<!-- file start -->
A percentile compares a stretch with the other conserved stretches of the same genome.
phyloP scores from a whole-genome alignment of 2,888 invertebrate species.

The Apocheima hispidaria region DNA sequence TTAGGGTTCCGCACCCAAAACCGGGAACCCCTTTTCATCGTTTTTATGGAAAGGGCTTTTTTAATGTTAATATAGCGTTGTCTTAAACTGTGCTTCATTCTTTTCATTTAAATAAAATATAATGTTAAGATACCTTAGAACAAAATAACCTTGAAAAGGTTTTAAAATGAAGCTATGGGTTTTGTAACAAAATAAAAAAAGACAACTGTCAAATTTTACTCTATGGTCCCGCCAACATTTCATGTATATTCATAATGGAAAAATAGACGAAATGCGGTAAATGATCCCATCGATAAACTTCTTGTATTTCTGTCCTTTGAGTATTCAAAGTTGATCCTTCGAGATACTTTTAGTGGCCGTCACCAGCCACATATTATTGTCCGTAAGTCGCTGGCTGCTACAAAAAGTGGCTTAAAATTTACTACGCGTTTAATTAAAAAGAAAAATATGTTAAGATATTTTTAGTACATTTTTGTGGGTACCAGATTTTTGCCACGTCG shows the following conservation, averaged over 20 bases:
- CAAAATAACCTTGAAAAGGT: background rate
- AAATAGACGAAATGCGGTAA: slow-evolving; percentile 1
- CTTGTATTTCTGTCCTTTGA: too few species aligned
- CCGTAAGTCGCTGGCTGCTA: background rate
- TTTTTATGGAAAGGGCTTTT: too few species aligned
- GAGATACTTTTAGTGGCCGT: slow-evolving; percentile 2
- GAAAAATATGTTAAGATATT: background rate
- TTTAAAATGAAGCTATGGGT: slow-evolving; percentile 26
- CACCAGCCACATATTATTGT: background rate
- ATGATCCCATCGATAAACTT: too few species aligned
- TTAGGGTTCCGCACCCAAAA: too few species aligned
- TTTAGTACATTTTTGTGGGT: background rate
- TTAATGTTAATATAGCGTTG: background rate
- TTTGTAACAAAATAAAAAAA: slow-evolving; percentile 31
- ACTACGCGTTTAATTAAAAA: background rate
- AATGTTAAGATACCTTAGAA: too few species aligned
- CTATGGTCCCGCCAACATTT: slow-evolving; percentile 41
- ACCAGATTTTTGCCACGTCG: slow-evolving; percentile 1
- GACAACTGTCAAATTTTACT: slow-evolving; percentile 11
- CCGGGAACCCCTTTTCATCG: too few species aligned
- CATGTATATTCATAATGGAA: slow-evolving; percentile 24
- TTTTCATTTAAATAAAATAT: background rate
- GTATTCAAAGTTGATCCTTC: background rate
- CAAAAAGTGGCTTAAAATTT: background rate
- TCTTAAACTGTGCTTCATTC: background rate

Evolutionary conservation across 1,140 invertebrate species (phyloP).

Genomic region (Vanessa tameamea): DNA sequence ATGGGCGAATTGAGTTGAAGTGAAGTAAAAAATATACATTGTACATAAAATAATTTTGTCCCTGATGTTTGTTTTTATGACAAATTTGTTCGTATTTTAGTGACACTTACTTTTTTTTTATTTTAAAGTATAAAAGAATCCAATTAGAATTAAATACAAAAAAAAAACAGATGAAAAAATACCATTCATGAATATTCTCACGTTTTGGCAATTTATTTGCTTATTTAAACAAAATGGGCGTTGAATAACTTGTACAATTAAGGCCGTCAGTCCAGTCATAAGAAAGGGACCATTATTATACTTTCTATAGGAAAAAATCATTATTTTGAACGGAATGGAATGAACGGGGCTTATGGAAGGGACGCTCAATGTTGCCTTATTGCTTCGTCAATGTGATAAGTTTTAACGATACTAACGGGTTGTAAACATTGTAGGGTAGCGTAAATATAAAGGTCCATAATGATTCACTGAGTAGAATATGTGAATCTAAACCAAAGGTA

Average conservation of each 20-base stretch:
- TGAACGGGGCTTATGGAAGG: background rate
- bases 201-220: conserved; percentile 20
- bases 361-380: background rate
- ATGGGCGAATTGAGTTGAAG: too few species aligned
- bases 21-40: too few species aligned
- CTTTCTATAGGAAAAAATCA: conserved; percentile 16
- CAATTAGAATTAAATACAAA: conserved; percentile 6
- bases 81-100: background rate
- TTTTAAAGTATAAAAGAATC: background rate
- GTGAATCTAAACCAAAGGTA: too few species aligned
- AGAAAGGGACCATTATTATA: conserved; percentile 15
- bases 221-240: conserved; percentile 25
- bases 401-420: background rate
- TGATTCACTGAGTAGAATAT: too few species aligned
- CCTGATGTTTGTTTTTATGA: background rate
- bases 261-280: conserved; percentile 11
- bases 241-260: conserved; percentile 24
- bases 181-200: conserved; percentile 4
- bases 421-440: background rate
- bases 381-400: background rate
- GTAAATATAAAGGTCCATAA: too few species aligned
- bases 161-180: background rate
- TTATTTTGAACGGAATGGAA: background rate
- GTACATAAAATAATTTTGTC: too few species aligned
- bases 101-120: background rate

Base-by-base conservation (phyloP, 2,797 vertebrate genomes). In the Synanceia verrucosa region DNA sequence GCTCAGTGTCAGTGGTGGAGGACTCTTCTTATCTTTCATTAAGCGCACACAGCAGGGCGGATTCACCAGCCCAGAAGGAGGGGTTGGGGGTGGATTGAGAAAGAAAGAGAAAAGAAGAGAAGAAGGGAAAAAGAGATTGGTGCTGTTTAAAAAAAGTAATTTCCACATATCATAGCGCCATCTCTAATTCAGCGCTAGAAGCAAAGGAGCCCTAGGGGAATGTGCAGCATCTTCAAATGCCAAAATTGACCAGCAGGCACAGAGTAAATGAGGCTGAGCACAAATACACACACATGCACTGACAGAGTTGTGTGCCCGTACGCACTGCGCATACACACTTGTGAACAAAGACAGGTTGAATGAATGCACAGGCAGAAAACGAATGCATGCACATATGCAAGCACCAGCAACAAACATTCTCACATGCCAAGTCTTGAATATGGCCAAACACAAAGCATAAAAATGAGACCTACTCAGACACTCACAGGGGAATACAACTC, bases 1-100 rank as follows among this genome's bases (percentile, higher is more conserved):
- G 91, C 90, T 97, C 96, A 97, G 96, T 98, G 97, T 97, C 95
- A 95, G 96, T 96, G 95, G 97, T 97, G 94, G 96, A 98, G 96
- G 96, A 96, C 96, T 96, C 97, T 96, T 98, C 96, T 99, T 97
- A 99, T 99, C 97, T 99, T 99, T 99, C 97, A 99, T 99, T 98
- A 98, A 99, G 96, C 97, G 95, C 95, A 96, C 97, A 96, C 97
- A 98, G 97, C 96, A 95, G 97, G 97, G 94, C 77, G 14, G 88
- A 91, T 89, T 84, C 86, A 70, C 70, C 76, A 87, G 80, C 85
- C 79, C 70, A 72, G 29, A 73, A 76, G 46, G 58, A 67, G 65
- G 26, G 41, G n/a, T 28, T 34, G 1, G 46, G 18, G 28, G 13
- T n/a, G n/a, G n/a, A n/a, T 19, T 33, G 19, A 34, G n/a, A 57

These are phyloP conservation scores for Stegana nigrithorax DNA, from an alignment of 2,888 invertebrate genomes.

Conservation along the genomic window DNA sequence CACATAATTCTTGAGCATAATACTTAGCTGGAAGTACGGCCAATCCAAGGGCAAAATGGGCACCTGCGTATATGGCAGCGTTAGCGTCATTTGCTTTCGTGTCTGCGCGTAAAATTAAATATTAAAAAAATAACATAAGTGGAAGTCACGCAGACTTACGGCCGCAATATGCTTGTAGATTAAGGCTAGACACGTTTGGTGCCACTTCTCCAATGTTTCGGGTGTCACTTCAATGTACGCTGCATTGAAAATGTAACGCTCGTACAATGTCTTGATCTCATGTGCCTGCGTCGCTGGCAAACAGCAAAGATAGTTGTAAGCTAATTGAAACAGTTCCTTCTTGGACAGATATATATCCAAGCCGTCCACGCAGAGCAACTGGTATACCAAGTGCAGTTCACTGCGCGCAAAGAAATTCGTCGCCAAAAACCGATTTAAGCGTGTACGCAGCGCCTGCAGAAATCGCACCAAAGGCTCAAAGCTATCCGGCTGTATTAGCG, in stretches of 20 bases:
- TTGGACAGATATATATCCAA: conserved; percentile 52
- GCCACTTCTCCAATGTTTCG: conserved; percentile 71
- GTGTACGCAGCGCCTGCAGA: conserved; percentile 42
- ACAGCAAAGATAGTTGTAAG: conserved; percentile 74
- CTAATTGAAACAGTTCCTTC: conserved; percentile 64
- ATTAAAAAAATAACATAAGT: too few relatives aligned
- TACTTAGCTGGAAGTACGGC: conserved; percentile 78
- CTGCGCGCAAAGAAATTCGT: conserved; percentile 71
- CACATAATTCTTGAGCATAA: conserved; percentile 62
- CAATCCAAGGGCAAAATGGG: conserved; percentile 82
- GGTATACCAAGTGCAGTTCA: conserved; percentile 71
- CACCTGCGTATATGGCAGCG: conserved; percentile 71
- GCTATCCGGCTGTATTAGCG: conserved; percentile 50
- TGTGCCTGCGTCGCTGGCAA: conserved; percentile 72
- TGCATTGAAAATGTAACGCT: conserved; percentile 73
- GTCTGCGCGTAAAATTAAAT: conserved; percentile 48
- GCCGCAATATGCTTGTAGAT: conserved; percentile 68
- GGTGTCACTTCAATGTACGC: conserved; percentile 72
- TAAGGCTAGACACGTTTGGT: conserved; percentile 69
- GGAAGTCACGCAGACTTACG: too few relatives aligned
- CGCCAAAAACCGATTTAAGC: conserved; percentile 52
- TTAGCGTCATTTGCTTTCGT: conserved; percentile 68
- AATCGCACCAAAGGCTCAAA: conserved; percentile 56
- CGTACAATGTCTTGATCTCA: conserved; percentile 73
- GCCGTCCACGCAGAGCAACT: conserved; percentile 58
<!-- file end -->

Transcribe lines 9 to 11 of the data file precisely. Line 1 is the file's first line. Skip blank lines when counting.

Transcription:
- GAGATACTTTTAGTGGCCGT: slow-evolving; percentile 2
- GAAAAATATGTTAAGATATT: background rate
- TTTAAAATGAAGCTATGGGT: slow-evolving; percentile 26